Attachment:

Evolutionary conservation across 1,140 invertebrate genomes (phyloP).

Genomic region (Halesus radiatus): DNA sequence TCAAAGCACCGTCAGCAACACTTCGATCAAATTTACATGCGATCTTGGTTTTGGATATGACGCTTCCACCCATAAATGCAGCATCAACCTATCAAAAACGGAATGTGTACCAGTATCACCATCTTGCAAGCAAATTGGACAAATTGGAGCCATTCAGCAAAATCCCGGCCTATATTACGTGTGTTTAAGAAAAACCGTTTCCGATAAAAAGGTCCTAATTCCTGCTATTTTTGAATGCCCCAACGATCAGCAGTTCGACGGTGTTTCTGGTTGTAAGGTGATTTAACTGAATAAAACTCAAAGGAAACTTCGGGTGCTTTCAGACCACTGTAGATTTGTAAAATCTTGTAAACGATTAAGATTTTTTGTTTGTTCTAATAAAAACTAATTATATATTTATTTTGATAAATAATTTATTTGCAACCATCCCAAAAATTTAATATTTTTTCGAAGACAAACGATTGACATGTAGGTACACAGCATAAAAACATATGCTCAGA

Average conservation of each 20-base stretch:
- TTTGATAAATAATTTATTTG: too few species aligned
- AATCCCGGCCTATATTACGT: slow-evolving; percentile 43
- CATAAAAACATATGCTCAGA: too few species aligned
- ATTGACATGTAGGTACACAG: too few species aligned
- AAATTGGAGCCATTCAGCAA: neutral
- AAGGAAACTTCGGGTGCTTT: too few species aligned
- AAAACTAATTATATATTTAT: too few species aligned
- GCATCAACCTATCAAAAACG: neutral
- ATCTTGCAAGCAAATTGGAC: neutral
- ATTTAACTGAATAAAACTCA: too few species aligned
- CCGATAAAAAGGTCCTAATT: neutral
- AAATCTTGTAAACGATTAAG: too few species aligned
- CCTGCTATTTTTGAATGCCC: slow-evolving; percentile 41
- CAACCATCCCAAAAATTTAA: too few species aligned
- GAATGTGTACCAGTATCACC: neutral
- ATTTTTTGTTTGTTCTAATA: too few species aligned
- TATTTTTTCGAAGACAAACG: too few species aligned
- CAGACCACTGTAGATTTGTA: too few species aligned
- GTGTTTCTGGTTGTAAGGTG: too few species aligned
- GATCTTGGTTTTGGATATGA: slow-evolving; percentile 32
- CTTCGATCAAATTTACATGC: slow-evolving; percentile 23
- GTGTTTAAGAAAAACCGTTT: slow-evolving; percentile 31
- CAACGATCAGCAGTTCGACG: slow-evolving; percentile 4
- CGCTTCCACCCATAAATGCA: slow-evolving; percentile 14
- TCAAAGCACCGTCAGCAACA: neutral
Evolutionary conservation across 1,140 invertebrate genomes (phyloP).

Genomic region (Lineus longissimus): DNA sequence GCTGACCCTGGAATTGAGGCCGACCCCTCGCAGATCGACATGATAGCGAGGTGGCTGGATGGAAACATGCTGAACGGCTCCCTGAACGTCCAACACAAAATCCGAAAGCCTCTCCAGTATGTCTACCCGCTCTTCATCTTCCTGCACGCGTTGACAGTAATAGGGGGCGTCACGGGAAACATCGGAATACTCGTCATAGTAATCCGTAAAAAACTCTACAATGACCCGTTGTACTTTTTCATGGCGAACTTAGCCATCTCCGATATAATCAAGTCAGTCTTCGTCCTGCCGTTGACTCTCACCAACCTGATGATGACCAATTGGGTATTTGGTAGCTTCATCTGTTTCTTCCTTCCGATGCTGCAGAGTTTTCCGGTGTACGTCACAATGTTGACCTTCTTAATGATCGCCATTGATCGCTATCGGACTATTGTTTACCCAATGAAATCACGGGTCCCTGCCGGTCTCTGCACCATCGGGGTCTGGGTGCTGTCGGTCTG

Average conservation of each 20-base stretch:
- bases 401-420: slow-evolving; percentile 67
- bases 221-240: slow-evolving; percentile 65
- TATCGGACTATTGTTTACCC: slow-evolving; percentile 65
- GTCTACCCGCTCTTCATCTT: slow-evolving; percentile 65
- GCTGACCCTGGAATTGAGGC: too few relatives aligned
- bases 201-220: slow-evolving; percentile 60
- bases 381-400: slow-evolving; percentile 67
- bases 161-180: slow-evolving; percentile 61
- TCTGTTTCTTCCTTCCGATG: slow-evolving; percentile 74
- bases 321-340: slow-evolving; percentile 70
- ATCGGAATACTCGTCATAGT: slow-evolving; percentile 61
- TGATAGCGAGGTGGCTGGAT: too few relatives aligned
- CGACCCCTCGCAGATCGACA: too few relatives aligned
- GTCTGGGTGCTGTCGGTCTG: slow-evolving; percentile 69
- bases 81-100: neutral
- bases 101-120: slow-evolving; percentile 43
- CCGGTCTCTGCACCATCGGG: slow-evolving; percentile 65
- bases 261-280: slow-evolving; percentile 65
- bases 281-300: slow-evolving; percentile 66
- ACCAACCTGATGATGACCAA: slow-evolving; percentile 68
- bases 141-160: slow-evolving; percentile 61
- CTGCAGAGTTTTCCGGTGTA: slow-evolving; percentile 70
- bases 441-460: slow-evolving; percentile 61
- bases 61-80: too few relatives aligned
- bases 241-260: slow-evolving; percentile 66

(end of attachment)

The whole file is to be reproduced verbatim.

Evolutionary conservation across 1,140 invertebrate genomes (phyloP).

Genomic region (Halesus radiatus): DNA sequence TCAAAGCACCGTCAGCAACACTTCGATCAAATTTACATGCGATCTTGGTTTTGGATATGACGCTTCCACCCATAAATGCAGCATCAACCTATCAAAAACGGAATGTGTACCAGTATCACCATCTTGCAAGCAAATTGGACAAATTGGAGCCATTCAGCAAAATCCCGGCCTATATTACGTGTGTTTAAGAAAAACCGTTTCCGATAAAAAGGTCCTAATTCCTGCTATTTTTGAATGCCCCAACGATCAGCAGTTCGACGGTGTTTCTGGTTGTAAGGTGATTTAACTGAATAAAACTCAAAGGAAACTTCGGGTGCTTTCAGACCACTGTAGATTTGTAAAATCTTGTAAACGATTAAGATTTTTTGTTTGTTCTAATAAAAACTAATTATATATTTATTTTGATAAATAATTTATTTGCAACCATCCCAAAAATTTAATATTTTTTCGAAGACAAACGATTGACATGTAGGTACACAGCATAAAAACATATGCTCAGA

Average conservation of each 20-base stretch:
- TTTGATAAATAATTTATTTG: too few species aligned
- AATCCCGGCCTATATTACGT: slow-evolving; percentile 43
- CATAAAAACATATGCTCAGA: too few species aligned
- ATTGACATGTAGGTACACAG: too few species aligned
- AAATTGGAGCCATTCAGCAA: neutral
- AAGGAAACTTCGGGTGCTTT: too few species aligned
- AAAACTAATTATATATTTAT: too few species aligned
- GCATCAACCTATCAAAAACG: neutral
- ATCTTGCAAGCAAATTGGAC: neutral
- ATTTAACTGAATAAAACTCA: too few species aligned
- CCGATAAAAAGGTCCTAATT: neutral
- AAATCTTGTAAACGATTAAG: too few species aligned
- CCTGCTATTTTTGAATGCCC: slow-evolving; percentile 41
- CAACCATCCCAAAAATTTAA: too few species aligned
- GAATGTGTACCAGTATCACC: neutral
- ATTTTTTGTTTGTTCTAATA: too few species aligned
- TATTTTTTCGAAGACAAACG: too few species aligned
- CAGACCACTGTAGATTTGTA: too few species aligned
- GTGTTTCTGGTTGTAAGGTG: too few species aligned
- GATCTTGGTTTTGGATATGA: slow-evolving; percentile 32
- CTTCGATCAAATTTACATGC: slow-evolving; percentile 23
- GTGTTTAAGAAAAACCGTTT: slow-evolving; percentile 31
- CAACGATCAGCAGTTCGACG: slow-evolving; percentile 4
- CGCTTCCACCCATAAATGCA: slow-evolving; percentile 14
- TCAAAGCACCGTCAGCAACA: neutral
Evolutionary conservation across 1,140 invertebrate genomes (phyloP).

Genomic region (Lineus longissimus): DNA sequence GCTGACCCTGGAATTGAGGCCGACCCCTCGCAGATCGACATGATAGCGAGGTGGCTGGATGGAAACATGCTGAACGGCTCCCTGAACGTCCAACACAAAATCCGAAAGCCTCTCCAGTATGTCTACCCGCTCTTCATCTTCCTGCACGCGTTGACAGTAATAGGGGGCGTCACGGGAAACATCGGAATACTCGTCATAGTAATCCGTAAAAAACTCTACAATGACCCGTTGTACTTTTTCATGGCGAACTTAGCCATCTCCGATATAATCAAGTCAGTCTTCGTCCTGCCGTTGACTCTCACCAACCTGATGATGACCAATTGGGTATTTGGTAGCTTCATCTGTTTCTTCCTTCCGATGCTGCAGAGTTTTCCGGTGTACGTCACAATGTTGACCTTCTTAATGATCGCCATTGATCGCTATCGGACTATTGTTTACCCAATGAAATCACGGGTCCCTGCCGGTCTCTGCACCATCGGGGTCTGGGTGCTGTCGGTCTG

Average conservation of each 20-base stretch:
- bases 401-420: slow-evolving; percentile 67
- bases 221-240: slow-evolving; percentile 65
- TATCGGACTATTGTTTACCC: slow-evolving; percentile 65
- GTCTACCCGCTCTTCATCTT: slow-evolving; percentile 65
- GCTGACCCTGGAATTGAGGC: too few relatives aligned
- bases 201-220: slow-evolving; percentile 60
- bases 381-400: slow-evolving; percentile 67
- bases 161-180: slow-evolving; percentile 61
- TCTGTTTCTTCCTTCCGATG: slow-evolving; percentile 74
- bases 321-340: slow-evolving; percentile 70
- ATCGGAATACTCGTCATAGT: slow-evolving; percentile 61
- TGATAGCGAGGTGGCTGGAT: too few relatives aligned
- CGACCCCTCGCAGATCGACA: too few relatives aligned
- GTCTGGGTGCTGTCGGTCTG: slow-evolving; percentile 69
- bases 81-100: neutral
- bases 101-120: slow-evolving; percentile 43
- CCGGTCTCTGCACCATCGGG: slow-evolving; percentile 65
- bases 261-280: slow-evolving; percentile 65
- bases 281-300: slow-evolving; percentile 66
- ACCAACCTGATGATGACCAA: slow-evolving; percentile 68
- bases 141-160: slow-evolving; percentile 61
- CTGCAGAGTTTTCCGGTGTA: slow-evolving; percentile 70
- bases 441-460: slow-evolving; percentile 61
- bases 61-80: too few relatives aligned
- bases 241-260: slow-evolving; percentile 66